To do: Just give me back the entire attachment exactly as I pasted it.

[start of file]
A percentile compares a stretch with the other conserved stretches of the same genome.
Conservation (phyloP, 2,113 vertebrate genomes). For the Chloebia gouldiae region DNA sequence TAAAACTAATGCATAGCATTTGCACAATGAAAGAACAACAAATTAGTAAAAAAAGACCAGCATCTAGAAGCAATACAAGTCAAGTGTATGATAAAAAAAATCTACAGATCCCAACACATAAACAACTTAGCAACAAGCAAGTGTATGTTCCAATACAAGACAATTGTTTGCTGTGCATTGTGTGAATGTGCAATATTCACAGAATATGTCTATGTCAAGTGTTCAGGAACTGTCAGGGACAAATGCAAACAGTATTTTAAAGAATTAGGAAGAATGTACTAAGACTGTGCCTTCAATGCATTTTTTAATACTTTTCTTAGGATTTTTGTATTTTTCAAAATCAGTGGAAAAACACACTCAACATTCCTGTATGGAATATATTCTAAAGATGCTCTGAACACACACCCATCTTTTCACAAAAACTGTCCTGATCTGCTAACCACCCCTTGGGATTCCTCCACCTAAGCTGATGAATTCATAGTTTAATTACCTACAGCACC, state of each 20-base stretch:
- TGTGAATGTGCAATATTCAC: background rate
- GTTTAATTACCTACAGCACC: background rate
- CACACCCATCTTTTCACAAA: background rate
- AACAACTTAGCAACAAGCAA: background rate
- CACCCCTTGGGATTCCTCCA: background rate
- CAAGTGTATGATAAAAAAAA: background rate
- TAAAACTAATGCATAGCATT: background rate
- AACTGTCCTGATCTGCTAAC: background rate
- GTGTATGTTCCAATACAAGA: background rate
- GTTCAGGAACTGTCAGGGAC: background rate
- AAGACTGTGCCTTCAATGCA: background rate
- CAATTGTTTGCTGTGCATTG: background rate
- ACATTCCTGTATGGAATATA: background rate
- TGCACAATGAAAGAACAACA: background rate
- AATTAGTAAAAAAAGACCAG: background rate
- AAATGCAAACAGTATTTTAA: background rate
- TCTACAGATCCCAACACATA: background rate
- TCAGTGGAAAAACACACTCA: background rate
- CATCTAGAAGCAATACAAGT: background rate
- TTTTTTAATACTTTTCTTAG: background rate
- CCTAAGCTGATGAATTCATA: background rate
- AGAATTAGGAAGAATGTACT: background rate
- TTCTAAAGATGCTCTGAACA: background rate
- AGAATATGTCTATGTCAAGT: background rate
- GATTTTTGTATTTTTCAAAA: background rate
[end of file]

A percentile compares a stretch with the other conserved stretches of the same genome.
Conservation (phyloP, 2,113 vertebrate genomes). For the Chloebia gouldiae region DNA sequence TAAAACTAATGCATAGCATTTGCACAATGAAAGAACAACAAATTAGTAAAAAAAGACCAGCATCTAGAAGCAATACAAGTCAAGTGTATGATAAAAAAAATCTACAGATCCCAACACATAAACAACTTAGCAACAAGCAAGTGTATGTTCCAATACAAGACAATTGTTTGCTGTGCATTGTGTGAATGTGCAATATTCACAGAATATGTCTATGTCAAGTGTTCAGGAACTGTCAGGGACAAATGCAAACAGTATTTTAAAGAATTAGGAAGAATGTACTAAGACTGTGCCTTCAATGCATTTTTTAATACTTTTCTTAGGATTTTTGTATTTTTCAAAATCAGTGGAAAAACACACTCAACATTCCTGTATGGAATATATTCTAAAGATGCTCTGAACACACACCCATCTTTTCACAAAAACTGTCCTGATCTGCTAACCACCCCTTGGGATTCCTCCACCTAAGCTGATGAATTCATAGTTTAATTACCTACAGCACC, state of each 20-base stretch:
- TGTGAATGTGCAATATTCAC: background rate
- GTTTAATTACCTACAGCACC: background rate
- CACACCCATCTTTTCACAAA: background rate
- AACAACTTAGCAACAAGCAA: background rate
- CACCCCTTGGGATTCCTCCA: background rate
- CAAGTGTATGATAAAAAAAA: background rate
- TAAAACTAATGCATAGCATT: background rate
- AACTGTCCTGATCTGCTAAC: background rate
- GTGTATGTTCCAATACAAGA: background rate
- GTTCAGGAACTGTCAGGGAC: background rate
- AAGACTGTGCCTTCAATGCA: background rate
- CAATTGTTTGCTGTGCATTG: background rate
- ACATTCCTGTATGGAATATA: background rate
- TGCACAATGAAAGAACAACA: background rate
- AATTAGTAAAAAAAGACCAG: background rate
- AAATGCAAACAGTATTTTAA: background rate
- TCTACAGATCCCAACACATA: background rate
- TCAGTGGAAAAACACACTCA: background rate
- CATCTAGAAGCAATACAAGT: background rate
- TTTTTTAATACTTTTCTTAG: background rate
- CCTAAGCTGATGAATTCATA: background rate
- AGAATTAGGAAGAATGTACT: background rate
- TTCTAAAGATGCTCTGAACA: background rate
- AGAATATGTCTATGTCAAGT: background rate
- GATTTTTGTATTTTTCAAAA: background rate